The 5th book in the Charlie Parker series, The Black Angel is probably the most ambitious work that author John Connolly has undertaken yet. Lurking behind the seemingly mundane, though by no means less disturbing, murder of a New York prostitute lies a more horrifying tale of evil featuring fallen angels and their insidious spread on earth. This is a compelling book that combines the modern day thriller with the dank realm of the myth and supernatural with spine tingling results.
The story opens with a presentation of the myth that will drive the entire story. This myth involves The Black Angels known as Ashmael and Immael who gloried in the death and destruction that they brought down on the earth in the form of wars, rape and murder. But then Immael was confronted by a Cistercian monk and in the ensuing battle fell into a vast vat of molten silver where he was trapped, cast as a silver statue, and hidden. Ever since, Ashmael his brother has been searching for the map detailing where Immael was held. The map had been separated into fragments and scattered around the world. Should Immael be freed, an unthinkable fury would be unleashed on the world.
Charlie Parker is a Maine private investigator who is still haunted by the death of his wife and daughter with a guilt that refuses to be diminished. He now has another baby daughter, Sam, and a girlfriend, Rachel, who he loves very much, but the strain of his dangerous job plus his inability to move on in life is taking its toll on their relationship.
This strain is multiplied when, at his daughter's christening no less, he is caught up in the disappearance and possible murder of Louis' cousin Alice. Louis is Charlie's murderous, gay business partner, an extremely dangerous man from whom Rachel maintains a disapproving distance. Rightly or wrongly, Charlie immediately joins in the search for Alice leaving his girlfriend and daughter at home putting into doubt yet another relationship.
The book separates into two stories here. The first is the investigation of Alice's disappearance as Charlie, Louis and Louis' partner Angel hit the streets of New York to try to retrace Alice's last known steps. The retribution that Louis is known for will come swiftly and brutally when he founds out the person responsible for any harm that has been done to his cousin. This part of the story is your standard hardboiled thriller filled with street violence, crime and fast-paced action.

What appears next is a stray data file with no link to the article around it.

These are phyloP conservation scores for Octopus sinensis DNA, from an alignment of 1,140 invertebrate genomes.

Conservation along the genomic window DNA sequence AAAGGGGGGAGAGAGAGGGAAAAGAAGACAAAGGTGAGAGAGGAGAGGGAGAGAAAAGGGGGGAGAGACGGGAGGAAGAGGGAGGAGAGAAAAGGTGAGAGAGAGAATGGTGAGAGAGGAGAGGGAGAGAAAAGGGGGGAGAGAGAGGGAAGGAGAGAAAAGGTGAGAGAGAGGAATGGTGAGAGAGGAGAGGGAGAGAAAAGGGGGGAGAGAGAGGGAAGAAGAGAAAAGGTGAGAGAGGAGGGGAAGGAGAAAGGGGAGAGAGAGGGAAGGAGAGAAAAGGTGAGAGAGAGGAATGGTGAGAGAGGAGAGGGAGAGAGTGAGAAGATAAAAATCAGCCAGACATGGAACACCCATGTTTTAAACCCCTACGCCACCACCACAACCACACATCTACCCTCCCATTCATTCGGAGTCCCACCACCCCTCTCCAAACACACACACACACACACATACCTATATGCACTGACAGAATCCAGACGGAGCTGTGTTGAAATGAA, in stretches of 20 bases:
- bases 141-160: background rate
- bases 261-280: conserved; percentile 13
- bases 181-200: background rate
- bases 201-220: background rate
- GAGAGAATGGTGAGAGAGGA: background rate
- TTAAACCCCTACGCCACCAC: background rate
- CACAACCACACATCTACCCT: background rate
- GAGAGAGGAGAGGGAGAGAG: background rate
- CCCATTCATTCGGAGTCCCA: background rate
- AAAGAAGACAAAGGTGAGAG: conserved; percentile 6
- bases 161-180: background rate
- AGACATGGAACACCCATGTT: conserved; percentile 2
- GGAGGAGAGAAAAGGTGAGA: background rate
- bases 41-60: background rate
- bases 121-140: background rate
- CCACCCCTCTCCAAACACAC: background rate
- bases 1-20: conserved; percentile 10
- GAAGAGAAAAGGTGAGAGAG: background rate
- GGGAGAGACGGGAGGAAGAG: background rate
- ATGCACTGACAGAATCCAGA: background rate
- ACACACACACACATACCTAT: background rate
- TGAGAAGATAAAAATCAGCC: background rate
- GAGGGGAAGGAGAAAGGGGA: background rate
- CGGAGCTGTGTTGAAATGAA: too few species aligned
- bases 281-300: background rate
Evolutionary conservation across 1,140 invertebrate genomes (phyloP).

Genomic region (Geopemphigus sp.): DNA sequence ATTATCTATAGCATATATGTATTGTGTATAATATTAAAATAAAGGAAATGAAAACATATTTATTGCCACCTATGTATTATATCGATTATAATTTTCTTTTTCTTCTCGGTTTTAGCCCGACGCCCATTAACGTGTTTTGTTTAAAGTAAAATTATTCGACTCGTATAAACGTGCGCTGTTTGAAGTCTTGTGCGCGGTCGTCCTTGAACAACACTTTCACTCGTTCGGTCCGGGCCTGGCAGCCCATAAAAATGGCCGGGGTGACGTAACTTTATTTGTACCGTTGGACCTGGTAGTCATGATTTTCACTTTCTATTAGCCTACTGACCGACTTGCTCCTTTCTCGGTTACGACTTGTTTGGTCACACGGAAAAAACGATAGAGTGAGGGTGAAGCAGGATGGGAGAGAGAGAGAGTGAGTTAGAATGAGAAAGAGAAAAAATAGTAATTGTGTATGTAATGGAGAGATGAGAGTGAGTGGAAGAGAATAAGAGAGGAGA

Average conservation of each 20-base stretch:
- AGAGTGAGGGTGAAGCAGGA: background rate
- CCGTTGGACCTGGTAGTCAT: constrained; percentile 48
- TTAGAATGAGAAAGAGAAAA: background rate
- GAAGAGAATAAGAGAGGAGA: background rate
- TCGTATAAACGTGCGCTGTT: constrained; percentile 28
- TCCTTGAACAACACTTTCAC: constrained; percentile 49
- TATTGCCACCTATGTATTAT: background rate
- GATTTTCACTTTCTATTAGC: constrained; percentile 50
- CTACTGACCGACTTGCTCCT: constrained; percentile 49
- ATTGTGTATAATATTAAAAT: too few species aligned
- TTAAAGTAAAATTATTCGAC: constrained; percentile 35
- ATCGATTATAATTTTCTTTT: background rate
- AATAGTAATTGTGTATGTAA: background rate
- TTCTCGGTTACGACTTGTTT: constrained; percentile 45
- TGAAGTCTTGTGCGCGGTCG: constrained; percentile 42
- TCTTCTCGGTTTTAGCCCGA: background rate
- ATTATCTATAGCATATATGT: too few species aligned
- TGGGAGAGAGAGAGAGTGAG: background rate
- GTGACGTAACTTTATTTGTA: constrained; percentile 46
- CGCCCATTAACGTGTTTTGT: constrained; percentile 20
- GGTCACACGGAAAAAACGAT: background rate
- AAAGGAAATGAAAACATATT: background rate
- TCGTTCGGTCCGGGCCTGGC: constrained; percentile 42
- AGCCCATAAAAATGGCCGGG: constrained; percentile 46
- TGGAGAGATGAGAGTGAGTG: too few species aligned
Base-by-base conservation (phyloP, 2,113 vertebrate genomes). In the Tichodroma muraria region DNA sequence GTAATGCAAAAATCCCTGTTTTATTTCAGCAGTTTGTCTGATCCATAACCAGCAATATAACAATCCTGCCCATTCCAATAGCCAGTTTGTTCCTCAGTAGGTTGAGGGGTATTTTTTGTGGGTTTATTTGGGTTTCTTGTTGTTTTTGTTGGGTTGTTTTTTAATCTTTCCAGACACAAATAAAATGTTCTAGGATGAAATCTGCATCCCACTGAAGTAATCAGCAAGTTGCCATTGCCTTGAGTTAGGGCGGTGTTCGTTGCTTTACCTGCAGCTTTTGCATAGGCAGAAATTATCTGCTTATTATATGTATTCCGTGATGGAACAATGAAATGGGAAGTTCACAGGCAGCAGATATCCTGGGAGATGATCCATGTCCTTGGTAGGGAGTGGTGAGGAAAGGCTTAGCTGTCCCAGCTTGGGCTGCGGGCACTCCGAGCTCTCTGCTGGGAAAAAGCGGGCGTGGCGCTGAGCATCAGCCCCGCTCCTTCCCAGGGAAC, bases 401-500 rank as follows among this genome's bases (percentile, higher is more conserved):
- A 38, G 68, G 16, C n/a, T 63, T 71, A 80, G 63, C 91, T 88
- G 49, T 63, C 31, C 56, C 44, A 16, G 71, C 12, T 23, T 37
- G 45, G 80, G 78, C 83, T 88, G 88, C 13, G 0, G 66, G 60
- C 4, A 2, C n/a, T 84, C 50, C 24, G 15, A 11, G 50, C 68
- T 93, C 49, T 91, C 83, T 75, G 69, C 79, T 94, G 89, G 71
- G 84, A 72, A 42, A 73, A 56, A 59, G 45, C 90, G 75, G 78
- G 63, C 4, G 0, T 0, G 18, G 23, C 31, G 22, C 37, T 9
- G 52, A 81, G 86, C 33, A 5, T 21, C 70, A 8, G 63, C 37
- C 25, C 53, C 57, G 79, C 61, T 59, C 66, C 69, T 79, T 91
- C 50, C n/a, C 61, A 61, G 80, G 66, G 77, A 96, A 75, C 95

Now enter the Other side of the story. We know that the "person" behind Alice's murder is a man known as Brightwell, a huge monstrous man with a frightening disregard for human life and an unquenchable need to kill. But more frightening about this man is that he appears to have supernatural powers that he uses to gruesome effect on his victims. Brightwell leads a secret group of people known as "Believers" who are all on the hunt for the elusive fragments of the missing map. When they track down a piece they go to any lengths to acquire it, with devastating results.
Their mistake is unintentionally made by drawing Parker and his partners into the mix, although it seems that there will be no stopping Brightwell and his evil plans, even after Brightwell senses that there is something special about Parker, a terrible truth that could go a long way towards explaining his tragic past.
The Black Angel is a superbly satisfying thriller that delves deeply into mythology, dragging us back to the 15th century with stirring historical stories before taking us to the present and the horrifying evil that has resulted. From European monasteries to grim ossuaries and vast monuments to the dead, talk of apocrypha and the Book of Enoch to the creepy hobbyists who deal in the sale of human bones and the statues from which they are made this is a complex, yet rather creepy book.
For the fans of the series, there are numerous references to events from earlier books as well as returning characters, heroes and villains alike. While it is obviously aimed at readers who have experienced the earlier books, The Black Angel has such immense scope that it can stand on its own and still provide immense entertainment.
John Connelly has created a story of enormous depth and has been uncompromising in the amount of detail and research that has gone into the historical references. He has richly drawn his characters filling them in with alarming detail to create some of the most fully-fleshed villains I have ever encountered. He has then thrown a chilling other-worldly aspect over the top of all of this that nastily creeps into nightmares, is vividly descriptive and will stain your imagination for weeks to come.
At over 500 pages, The Black Angel is long by today's standards, but it is a story that simply flies by as you are lost in the dark underworld of the hunt for the fallen angel. Stout of heart and strong of stomach will devour this supernatural thriller of the highest order.